Court of Appeal gives permission for judicial review of Government's failure to ensure Food Strategy met carbon budget targets
The Government’s failure to ensure its Food Strategy contributed to meeting its carbon budgets will be judicially reviewed after the Court of Appeal gave permission to food campaign group Feedback.
Posted on 21 June 2023
The campaigners have successfully appealed an earlier High Court decision that the Government’s failure to count its food strategy towards Net Zero was unarguably lawful under the Climate Change Act 2008 which says the Government must put in place policies to meet carbon budgets. Section 13 of the Act says the Secretary of State has a continuing duty to prepare policies and proposals that will enable the carbon budgets to be met.
Feedback says the Government had a duty to explain how, in the absence of any measures to reduce meat and dairy production and consumption, its Food Strategy published in June 2022 would ensure carbon budgets are met. A judicial review hearing will take place in the autumn.
At the appeal hearing on Friday 16 June, senior president of tribunals, Sir Keith Lindblom, stated: “The issue of climate change itself and the steps to be taken to achieve net zero are in themselves matters of public interest.”
Feedback says tackling emissions from the food and farming sector is key for the government to meet climate targets because the livestock industry is responsible for about 14.5% of global emissions and, if current trends continue, the global livestock industry will be using up almost half the world’s 1.5°C emissions budget by 2030. The Net Zero Strategy published in 2021 stated that the Food Strategy would support the delivery of the Net Zero target, outlining how carbon budgets would be met in the food system.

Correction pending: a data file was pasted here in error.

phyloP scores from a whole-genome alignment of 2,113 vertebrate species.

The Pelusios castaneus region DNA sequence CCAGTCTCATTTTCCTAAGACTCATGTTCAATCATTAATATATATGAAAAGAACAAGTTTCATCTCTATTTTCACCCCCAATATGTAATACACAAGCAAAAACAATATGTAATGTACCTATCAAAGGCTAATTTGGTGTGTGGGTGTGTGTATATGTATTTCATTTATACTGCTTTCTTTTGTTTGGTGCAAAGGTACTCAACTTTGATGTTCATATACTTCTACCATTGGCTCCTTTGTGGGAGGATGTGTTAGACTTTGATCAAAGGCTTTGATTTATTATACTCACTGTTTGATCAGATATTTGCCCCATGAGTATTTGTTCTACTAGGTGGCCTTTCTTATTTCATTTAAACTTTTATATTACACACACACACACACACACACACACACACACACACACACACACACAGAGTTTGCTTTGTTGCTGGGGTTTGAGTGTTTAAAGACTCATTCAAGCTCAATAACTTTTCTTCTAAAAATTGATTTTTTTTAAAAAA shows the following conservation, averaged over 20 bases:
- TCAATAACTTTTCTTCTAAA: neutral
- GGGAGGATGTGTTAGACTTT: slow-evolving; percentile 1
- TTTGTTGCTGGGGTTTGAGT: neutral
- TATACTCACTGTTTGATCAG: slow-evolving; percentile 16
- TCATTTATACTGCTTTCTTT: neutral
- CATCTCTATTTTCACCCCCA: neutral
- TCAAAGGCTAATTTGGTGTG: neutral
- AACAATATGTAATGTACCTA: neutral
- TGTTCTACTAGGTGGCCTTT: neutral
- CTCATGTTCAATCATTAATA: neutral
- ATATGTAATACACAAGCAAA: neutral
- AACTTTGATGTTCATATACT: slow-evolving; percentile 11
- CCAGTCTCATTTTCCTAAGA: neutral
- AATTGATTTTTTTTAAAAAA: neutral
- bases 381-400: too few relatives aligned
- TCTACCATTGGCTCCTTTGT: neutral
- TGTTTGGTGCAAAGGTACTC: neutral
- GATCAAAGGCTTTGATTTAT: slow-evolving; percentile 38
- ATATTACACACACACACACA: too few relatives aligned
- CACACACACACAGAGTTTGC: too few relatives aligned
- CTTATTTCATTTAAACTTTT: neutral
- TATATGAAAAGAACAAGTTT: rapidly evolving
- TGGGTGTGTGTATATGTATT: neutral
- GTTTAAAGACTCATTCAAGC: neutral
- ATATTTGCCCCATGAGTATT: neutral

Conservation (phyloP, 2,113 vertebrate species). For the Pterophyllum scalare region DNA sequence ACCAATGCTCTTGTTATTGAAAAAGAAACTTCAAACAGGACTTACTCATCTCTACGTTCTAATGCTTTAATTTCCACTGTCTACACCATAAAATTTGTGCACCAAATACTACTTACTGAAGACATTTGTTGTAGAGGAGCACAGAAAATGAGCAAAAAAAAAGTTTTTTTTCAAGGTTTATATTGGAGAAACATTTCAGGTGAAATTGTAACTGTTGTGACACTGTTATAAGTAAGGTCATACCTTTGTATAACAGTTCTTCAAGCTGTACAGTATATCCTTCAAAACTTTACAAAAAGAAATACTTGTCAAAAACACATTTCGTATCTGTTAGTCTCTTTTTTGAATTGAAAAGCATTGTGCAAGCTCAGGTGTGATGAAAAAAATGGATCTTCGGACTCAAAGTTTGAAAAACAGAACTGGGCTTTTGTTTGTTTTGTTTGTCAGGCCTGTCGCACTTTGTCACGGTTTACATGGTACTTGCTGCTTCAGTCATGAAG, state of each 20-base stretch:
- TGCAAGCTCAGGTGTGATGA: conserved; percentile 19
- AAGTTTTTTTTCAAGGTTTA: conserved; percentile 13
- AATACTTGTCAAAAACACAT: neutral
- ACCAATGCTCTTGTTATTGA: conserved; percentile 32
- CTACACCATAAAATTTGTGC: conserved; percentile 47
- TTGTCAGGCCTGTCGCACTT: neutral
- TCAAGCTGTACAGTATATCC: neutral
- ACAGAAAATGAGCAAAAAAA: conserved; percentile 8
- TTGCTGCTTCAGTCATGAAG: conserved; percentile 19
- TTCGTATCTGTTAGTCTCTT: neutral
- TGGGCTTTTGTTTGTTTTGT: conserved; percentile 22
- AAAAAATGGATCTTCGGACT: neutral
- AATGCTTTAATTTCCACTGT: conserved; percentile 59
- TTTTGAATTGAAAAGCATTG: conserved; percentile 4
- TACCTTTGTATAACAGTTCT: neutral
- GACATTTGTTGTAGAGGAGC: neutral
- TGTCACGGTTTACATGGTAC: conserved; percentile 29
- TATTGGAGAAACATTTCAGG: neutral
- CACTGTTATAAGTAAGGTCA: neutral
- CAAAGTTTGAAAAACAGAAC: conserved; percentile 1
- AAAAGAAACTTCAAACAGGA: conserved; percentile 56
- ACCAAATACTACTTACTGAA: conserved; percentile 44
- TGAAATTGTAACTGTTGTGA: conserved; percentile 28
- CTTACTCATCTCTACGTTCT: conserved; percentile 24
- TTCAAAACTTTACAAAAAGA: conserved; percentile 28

However, the Food Strategy neither addressed the emissions impact of meat and dairy, nor put in place policies for their mitigation. The Court of Appeal has also given permission for Feedback to argue that, if section 13 of the Act applied, then the Secretary of State was lawfully required to give reasons for departing from the advice of its independent expert panel, the Climate Change Committee, whose modelling showed that meat and dairy reduction was required in every scenario if Net Zero is to be achieved by 2050.
Carina Millstone, Executive Director of Feedback said:
“We have long known the Government’s food strategy was completely useless, today’s ruling suggests it may also be unlawful. The Climate Change Committee has repeatedly sounded the alarm over the climate impacts of livestock and recommended an accelerated shift away from unsustainable diets. We’re confident that the ruling in the autumn will compel the government to re-write the Food Strategy and start listening to its own expert climate advisors.”
Feedback is represented by Leigh Day solicitor Rowan Smith, who said:
“This is another huge victory in climate change litigation. Up until now, the Courts had accepted a false premise. That was that the Government was without doubt acting lawfully if it did not show how a policy, which it had explicitly relied on to meet its carbon budgets, would actually reduce emissions nor explain why it was doing the opposite to what its independent committee on climate change had advised. The Court of Appeal has dispelled that orthodoxy and granted permission for the full case to be heard. Our client’s tremendous efforts in bringing this legal case to protect the environment has been utterly vindicated.”
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